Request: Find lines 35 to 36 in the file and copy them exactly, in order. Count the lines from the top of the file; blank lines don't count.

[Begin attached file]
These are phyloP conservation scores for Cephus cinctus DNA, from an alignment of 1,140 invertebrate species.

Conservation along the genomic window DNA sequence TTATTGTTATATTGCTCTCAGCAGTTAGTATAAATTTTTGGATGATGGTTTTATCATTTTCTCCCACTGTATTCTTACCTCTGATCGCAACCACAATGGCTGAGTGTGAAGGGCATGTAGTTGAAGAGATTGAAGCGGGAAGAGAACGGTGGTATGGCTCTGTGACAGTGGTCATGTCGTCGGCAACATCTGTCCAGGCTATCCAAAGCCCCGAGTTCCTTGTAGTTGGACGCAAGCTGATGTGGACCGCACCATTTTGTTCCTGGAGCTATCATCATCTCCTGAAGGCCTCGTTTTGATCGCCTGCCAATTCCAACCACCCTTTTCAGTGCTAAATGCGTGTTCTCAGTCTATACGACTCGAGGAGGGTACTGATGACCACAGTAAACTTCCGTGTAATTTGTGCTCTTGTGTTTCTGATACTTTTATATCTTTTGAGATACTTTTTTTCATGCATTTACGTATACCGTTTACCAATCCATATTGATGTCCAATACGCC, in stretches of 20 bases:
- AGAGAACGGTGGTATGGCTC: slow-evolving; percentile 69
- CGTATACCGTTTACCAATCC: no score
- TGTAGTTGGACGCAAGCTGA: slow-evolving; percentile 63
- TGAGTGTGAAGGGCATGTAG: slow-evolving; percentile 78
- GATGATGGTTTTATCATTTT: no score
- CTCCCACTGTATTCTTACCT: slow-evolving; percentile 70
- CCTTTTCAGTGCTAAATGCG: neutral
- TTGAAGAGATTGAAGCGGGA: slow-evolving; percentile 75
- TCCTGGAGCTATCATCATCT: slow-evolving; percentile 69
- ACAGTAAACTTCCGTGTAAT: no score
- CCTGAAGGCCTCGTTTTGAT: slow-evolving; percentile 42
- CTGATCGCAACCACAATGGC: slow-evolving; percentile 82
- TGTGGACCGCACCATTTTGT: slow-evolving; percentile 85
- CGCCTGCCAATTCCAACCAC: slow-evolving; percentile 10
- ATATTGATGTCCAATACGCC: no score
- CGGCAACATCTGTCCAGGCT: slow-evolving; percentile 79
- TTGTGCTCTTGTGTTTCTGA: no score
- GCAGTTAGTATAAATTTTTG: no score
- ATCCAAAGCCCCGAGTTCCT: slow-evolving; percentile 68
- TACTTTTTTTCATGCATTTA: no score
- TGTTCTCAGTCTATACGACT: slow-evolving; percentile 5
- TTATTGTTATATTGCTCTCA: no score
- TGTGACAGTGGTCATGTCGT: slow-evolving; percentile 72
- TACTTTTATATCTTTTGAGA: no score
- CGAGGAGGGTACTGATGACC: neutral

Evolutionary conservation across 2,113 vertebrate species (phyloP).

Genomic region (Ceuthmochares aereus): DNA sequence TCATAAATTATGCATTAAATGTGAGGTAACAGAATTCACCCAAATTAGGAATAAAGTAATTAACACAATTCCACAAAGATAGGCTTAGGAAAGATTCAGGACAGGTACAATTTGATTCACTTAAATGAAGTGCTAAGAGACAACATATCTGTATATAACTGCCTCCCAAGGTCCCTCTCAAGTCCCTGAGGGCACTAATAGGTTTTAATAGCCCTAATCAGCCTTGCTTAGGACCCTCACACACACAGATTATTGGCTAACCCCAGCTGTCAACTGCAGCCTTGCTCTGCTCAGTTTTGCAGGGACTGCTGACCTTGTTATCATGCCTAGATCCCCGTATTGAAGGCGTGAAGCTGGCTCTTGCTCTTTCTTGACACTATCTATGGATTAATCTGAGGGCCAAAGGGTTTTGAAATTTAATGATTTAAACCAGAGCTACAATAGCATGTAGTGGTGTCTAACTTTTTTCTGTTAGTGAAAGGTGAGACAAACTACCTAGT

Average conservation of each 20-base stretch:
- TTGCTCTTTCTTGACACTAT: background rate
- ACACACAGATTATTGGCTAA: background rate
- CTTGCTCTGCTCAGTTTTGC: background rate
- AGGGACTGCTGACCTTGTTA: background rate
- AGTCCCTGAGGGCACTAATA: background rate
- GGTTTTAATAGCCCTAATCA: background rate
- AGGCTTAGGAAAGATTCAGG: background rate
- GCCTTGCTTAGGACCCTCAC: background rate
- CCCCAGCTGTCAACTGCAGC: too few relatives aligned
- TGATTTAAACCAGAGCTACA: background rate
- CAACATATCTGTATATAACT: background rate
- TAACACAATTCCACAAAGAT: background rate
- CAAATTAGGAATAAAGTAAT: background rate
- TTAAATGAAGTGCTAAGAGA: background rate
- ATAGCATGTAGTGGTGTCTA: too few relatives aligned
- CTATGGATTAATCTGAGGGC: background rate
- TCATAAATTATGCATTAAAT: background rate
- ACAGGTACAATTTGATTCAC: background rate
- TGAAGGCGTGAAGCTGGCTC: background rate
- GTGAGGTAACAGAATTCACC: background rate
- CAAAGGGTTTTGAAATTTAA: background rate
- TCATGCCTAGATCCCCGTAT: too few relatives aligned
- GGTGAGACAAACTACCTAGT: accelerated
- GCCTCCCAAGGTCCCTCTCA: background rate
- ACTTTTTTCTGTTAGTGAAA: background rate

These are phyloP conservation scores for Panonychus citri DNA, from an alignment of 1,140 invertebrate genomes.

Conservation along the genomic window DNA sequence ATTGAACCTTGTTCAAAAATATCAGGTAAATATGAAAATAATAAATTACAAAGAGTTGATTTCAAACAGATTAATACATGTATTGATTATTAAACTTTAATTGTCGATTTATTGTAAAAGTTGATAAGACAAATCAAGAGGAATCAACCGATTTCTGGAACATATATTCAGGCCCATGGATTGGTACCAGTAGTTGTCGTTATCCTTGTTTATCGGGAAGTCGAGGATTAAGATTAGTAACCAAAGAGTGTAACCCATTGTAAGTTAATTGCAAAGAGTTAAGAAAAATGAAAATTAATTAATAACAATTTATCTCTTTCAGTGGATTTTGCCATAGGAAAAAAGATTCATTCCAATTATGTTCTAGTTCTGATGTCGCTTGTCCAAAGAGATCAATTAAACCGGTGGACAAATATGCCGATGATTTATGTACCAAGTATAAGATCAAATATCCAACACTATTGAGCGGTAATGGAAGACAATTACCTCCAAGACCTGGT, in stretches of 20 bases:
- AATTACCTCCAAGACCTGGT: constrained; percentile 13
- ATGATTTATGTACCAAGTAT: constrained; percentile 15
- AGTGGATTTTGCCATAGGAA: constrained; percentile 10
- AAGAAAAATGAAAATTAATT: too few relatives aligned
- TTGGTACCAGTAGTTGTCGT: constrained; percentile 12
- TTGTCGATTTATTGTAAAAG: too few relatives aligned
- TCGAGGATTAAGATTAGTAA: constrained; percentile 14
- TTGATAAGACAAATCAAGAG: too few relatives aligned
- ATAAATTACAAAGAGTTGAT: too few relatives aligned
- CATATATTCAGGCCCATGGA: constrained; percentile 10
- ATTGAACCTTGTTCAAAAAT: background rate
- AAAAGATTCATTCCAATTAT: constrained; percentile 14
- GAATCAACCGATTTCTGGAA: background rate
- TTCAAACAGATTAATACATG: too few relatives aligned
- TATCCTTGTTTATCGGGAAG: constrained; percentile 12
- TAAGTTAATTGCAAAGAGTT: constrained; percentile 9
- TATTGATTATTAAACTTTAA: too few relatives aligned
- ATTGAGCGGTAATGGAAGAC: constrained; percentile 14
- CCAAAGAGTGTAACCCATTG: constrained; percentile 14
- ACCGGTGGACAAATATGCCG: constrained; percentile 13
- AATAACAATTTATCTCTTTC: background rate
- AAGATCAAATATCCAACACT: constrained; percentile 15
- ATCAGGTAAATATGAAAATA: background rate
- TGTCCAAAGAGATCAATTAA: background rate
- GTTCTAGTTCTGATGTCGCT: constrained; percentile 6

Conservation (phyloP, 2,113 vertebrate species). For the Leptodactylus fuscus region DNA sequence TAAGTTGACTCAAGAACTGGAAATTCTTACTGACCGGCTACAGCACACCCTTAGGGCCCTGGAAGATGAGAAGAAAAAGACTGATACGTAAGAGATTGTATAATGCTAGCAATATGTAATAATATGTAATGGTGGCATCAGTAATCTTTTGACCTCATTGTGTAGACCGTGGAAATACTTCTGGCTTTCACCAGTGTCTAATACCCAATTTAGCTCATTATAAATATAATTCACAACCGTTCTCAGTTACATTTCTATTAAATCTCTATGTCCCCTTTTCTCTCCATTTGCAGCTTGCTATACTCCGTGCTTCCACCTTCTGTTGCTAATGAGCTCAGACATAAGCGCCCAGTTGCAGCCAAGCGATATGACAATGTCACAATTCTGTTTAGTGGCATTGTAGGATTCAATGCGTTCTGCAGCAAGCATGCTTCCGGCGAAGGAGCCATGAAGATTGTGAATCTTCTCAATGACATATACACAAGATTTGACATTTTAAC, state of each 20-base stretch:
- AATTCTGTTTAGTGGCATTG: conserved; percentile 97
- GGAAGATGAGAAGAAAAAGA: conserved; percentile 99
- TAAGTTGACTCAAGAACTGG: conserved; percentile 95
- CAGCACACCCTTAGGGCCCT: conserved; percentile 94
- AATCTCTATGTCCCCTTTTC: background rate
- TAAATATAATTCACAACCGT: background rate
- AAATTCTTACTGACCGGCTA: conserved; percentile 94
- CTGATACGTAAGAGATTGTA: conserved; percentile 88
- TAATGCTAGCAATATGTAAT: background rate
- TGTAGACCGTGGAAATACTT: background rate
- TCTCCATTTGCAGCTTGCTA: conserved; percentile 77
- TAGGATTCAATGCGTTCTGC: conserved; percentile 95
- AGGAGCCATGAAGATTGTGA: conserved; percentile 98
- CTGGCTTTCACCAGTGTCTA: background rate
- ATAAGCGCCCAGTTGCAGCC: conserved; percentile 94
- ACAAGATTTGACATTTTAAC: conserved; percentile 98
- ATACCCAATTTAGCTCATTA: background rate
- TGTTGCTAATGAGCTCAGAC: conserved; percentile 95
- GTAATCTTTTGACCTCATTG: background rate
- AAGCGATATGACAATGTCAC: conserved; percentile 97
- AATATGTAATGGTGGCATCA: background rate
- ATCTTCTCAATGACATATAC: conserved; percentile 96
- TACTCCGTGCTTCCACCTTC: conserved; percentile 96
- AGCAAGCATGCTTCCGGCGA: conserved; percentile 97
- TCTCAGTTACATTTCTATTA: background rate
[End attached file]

- AGTCCCTGAGGGCACTAATA: background rate
- GGTTTTAATAGCCCTAATCA: background rate